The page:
The first week of class is always filled with possibilities. Motivating students to create the life that they wish for begins during the initial class sessions, whether it be face-to-face or online. The aim during this time is to create that engaged relationship that will pay dividends throughout the semester. Dr. Mary Clement, who visited BRCC in the past and shared her best practices, suggests that we find out what type of high school experience our students had before we explain our expectations. Sharing the major differences between high school and college is vital for our first-time students. She notes, "How do we change this mindset going from high school into college? The number one way is to put your policy in writing in the syllabus. If the paper is due Monday, and the student is not in class that day, will the paper be accepted after Monday? Will it be accepted after Monday at all? If the answer is yes, until when and with what penalty?” Further, because there’s so much variation across different high schools in terms of homework, attendance requirements and making up for missed work, and grading practices, Clement recommends creating an interest inventory to give students during the first week of class. If it is anonymous, students may feel more comfortable answering the questions. You can find more suggestions here.

Are you looking to increase the amount of peer-review experiences in your courses but are afraid that some of your students may not be ready? Here is an interesting learning experience you can use that will provide good feedback to students, allow students to practice this skill, and alleviate some of the worry you may have. Dr. Trent Batson shares the following, "I used the following technique that worked well in my writing classes:  the writer and the peer reviewer both have a copy of the paper in print. They are both sitting at computers and communicating via chat or some other real-time tool. As the reviewer reads the paper, starting with the first paragraph, she types her immediate reactions and thoughts -- almost like a think-aloud protocol -- thereby providing a strong sense of what any reader might be wondering or reacting to as the reader goes through the paper. I found that using chat made the communication more neutral and helped the reviewing student "speak" (through typing) more freely and off-the-cuff.  The writer of the paper gets a strong lesson in reader-based writing and also gets good advice about where confusion arises or where good points are made. I didn't ask the reviewer to evaluate the paper, just provide that think-aloud response." Dr. Robert Danberg recommends the book Beat Not the Poor Desk by Marie Ponsot as a useful resource for this active learning technique.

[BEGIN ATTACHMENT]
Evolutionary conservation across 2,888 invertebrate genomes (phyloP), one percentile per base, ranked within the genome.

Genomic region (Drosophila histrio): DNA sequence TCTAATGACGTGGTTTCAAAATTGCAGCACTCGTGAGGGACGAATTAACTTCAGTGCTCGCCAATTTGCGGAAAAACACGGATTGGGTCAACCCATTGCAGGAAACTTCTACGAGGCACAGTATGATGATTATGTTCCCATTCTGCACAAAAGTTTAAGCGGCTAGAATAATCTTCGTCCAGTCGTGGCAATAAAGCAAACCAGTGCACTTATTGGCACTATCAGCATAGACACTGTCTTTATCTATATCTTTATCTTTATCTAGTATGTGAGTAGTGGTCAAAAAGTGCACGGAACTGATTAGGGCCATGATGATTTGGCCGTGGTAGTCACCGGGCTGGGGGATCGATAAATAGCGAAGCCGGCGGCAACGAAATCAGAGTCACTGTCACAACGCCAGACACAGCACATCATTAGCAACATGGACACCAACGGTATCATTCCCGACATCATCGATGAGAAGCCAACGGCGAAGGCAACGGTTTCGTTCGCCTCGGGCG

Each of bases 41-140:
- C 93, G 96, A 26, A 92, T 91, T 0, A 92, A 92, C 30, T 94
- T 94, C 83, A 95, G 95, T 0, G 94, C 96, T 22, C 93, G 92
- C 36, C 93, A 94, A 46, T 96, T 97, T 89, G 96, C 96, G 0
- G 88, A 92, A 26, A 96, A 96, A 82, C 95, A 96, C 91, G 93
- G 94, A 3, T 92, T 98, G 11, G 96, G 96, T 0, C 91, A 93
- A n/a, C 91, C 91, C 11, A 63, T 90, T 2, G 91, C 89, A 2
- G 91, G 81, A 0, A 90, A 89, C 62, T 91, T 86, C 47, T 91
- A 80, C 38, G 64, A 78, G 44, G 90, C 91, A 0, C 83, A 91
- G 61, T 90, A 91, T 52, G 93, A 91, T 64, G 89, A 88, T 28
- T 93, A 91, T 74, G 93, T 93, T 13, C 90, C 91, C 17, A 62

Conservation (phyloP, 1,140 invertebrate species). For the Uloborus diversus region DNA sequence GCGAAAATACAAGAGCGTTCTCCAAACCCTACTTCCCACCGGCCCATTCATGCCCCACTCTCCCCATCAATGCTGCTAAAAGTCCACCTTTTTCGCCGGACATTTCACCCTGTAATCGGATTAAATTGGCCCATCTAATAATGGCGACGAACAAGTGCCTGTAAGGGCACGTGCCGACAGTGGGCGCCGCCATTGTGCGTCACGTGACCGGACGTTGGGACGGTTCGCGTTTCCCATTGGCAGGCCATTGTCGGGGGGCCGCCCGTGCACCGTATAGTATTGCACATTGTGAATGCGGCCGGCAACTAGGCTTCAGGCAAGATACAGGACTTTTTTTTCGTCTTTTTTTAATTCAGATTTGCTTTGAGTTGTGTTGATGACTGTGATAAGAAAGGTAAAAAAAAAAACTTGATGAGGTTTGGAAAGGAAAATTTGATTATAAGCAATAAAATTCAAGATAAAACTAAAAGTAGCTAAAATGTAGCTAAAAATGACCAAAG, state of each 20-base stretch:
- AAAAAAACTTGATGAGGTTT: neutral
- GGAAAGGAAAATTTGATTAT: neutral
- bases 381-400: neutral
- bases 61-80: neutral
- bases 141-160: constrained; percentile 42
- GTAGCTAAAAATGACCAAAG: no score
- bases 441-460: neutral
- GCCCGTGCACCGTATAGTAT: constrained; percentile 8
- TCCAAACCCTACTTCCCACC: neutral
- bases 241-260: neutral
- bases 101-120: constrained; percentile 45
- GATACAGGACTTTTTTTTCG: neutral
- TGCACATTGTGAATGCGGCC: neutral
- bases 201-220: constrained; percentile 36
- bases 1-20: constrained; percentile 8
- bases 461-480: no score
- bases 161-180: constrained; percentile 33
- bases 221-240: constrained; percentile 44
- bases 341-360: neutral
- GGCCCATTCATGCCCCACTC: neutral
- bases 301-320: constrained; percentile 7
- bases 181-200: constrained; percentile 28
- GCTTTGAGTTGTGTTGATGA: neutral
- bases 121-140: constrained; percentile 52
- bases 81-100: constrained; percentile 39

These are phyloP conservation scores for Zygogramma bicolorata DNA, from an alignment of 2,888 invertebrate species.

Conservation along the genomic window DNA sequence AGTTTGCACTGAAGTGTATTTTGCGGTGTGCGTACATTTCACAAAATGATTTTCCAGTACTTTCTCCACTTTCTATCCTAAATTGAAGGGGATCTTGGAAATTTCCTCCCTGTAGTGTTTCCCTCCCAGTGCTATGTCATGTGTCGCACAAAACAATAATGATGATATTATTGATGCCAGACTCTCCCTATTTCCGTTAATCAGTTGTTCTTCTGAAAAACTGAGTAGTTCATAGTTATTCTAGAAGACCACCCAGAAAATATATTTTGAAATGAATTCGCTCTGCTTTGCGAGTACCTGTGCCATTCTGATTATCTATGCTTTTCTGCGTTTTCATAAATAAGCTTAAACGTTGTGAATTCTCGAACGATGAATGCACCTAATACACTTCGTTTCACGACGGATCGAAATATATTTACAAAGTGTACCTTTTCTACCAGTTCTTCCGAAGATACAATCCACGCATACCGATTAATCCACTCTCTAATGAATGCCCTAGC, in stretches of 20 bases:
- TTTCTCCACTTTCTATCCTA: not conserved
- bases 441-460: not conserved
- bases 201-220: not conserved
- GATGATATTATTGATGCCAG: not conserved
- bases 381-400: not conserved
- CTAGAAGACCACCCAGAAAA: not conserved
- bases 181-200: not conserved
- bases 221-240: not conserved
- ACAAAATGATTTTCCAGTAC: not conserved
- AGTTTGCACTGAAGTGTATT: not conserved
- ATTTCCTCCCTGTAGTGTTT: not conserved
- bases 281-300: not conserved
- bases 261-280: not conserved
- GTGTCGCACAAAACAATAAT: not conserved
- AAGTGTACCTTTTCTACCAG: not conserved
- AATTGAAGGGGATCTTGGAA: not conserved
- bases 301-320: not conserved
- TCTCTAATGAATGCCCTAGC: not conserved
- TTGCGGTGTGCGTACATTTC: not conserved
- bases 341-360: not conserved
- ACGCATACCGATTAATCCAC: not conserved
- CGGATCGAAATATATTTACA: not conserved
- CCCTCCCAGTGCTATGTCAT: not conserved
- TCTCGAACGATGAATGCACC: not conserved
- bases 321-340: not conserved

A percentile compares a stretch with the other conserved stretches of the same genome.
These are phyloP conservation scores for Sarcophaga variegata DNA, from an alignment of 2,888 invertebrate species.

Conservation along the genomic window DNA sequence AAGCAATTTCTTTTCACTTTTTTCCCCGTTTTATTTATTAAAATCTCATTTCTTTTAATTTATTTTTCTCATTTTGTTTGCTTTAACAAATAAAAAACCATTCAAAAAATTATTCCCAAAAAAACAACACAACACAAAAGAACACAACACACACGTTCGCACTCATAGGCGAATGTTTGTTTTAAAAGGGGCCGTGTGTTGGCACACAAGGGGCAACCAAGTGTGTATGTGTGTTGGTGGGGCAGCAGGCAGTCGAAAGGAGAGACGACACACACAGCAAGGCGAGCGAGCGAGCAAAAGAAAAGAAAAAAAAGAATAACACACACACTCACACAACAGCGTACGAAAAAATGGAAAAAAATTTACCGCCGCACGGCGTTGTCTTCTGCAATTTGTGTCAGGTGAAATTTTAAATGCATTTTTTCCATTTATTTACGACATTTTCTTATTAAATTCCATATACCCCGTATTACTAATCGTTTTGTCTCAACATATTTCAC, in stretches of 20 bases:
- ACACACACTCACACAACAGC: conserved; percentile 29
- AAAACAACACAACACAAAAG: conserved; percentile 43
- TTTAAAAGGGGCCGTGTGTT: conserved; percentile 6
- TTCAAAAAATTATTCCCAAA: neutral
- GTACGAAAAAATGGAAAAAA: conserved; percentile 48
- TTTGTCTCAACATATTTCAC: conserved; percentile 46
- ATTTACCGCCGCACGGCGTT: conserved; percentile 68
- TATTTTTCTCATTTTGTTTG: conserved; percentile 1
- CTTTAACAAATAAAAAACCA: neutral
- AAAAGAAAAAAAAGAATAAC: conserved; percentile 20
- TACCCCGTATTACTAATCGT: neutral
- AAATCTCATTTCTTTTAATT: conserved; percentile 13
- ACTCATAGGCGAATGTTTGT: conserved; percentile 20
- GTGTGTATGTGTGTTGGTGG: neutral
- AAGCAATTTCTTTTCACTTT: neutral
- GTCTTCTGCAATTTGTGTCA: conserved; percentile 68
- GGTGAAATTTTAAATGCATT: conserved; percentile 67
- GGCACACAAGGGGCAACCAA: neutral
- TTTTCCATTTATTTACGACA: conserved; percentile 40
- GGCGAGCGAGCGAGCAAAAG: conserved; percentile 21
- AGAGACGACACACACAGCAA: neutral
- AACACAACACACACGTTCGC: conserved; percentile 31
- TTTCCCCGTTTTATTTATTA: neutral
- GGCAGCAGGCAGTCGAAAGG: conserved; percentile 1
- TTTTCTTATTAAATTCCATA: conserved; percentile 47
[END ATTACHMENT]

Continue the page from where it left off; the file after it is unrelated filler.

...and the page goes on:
As you look over the professional development opportunities listed on the spring 2015 calendar that we distributed at the kickoff event last Wednesday, please note that the first Faculty Learning Community (FLC) is set to begin on February 6 at noon. We still have a few slots open for the FLC which will be using the common reader Inspired College Teaching by Dr. Maryellen Weimer. The book has been praised by new teachers and those with lots of experience. Some of the topics to be covered include maintaining instructional vitality (the midcareer challenge), feedback for teachers that improves learning for students, and reflection for growth and change. If you would like to join the FLC, please send an email to

Wednesday, January 14, 2015